Brain structures with bioelectric activity (BA) different from BA of the same structures in healthy peers were revealed using an original 3DLocEEG analysis of EEGs that solves so-called “reverse EEG task”. These were the following structures: thalamus, pineal gland, hypothalamic area, including suprahiasmatic nuclei, and infratemporal cortex. The shift of BA focus to structures of the left hemisphere including left thalamus was recorded in patients with AIS; the shift increased both with worsening of deformation and increasing progression activity. This was not observed in healthy children (aged 7–14 years), although it is natural for older adolescents (15–17 years) and healthy adults. In other words, the interhemispheric asymmetry of brain BA in children with AIS becomes typical for the definitive brain much earlier. This phenomenon may be used for future development of a method for prediction of deformation progression patterns. A number of differences obtained in comparative analysis of EEGs, processed by 3DLocEEG method, between right-side and left-side AIS allow us to hypothesize about aetiology and pathogenesis differences of these two AIS clinical forms. Data obtained suggest that brain structures play a much more important role in aetiology and pathogenesis of AIS right-side forms compared with left-side ones. Primary subclinical dysfunctions of brain regulatory systems leading to disturbances of spinal cord and brain associated growth and subsequently to scoliosis development are supposed to play the main role in pathogenesis of right-side AIS forms (or their substantial part). Evidently, the major reason for manifesting these latent dysfunctions is an overstrain of central nervous system (CNS) adaptation-compensation mechanisms during the pubertal period.
A physiologic sagittal alignement of the spine with lumbar lordosis and thoracic kyphosis is the most stable position of the spine, while in patients with Idiopathic Scoliosis (IS) the sagittal profile of the spine is flattened or inversed. It has been shown that a correction of the sagittal profile also corrects coronal plane deformity in patients with IS. Therefore sagittal corrections seems to play an important role in the conservative treatment of IS. Within the “Best Practice” PT program simple tools are used to correct scoliosis in 3D. One of these tools is the sagittal realignment of the scoliotic pattern of weight bearing. The impact different weight bearing (WB) patterns might have are subject of this investigation.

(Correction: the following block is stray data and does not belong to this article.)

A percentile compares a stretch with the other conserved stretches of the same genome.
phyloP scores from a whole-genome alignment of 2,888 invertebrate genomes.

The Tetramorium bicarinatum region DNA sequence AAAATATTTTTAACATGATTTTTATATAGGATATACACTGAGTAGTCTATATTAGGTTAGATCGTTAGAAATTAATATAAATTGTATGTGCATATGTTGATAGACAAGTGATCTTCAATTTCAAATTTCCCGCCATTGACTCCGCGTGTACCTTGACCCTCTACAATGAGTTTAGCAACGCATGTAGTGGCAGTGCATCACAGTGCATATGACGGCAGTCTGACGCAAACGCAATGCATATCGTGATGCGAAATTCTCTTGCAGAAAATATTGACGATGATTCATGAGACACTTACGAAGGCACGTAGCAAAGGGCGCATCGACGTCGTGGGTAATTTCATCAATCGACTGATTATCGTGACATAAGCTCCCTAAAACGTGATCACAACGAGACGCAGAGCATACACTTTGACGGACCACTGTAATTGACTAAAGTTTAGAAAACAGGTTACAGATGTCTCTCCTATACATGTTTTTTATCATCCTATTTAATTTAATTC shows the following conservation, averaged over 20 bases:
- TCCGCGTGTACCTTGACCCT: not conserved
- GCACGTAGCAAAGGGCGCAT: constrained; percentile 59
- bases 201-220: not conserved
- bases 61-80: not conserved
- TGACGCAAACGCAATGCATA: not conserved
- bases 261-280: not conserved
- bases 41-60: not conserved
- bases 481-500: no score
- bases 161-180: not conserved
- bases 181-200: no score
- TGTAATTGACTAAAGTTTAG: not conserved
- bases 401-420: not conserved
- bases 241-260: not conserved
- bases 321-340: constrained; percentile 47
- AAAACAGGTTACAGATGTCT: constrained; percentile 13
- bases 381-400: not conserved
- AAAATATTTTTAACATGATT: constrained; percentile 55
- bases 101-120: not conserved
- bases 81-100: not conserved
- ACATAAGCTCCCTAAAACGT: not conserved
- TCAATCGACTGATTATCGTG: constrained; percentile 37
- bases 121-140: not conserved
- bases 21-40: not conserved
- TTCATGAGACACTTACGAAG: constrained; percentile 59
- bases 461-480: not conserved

Materials and Methods: 13 healthy subjects (females only, age range from 18 to 45 years) have been investigated with the help of suface topography (DiersŸ Formetric) in two different patterns of weight bearing (WB forefoot / WB heel). Kyphosis anglelordosis anglethe inflection point (IP) between the lordotic and the kyphotic curve have been investigated.
Results: There was a significant increase of lumbar lordosis angle (49.5° to 51.1°; p=0.047) in WB forefoot. No change of thoracic kyphosis angle has been detected. IP had a tendency to slip more cranially, however this was not significant. Conclusions: WB on the forefoot increases lordosis angle and by this stabilizes the spine. The different patterns of WB do not seem to change the angle of thoracic kyphosis.
In idiopathic scoliotic patients, dynamical intervertebral efforts acting between vertebrae seem to be correlated with the spinal deformity. The quantification of these efforts, which is useful for the orthopedic surgeons to set up their surgical planning is the final objective of the present research. As a first step, we focus in this contribution on the geometrical reconstruction of the spine and especially on the rotation sequences between vertebrae in a multibody approach. The reconstruction process is performed in the standing position with possible bending, using an optimization process based on geometrical data reconstructed from radiographs. The obtained results will serve as input for the subsequent gait motion for which the limited set of geometrical information must be compensated.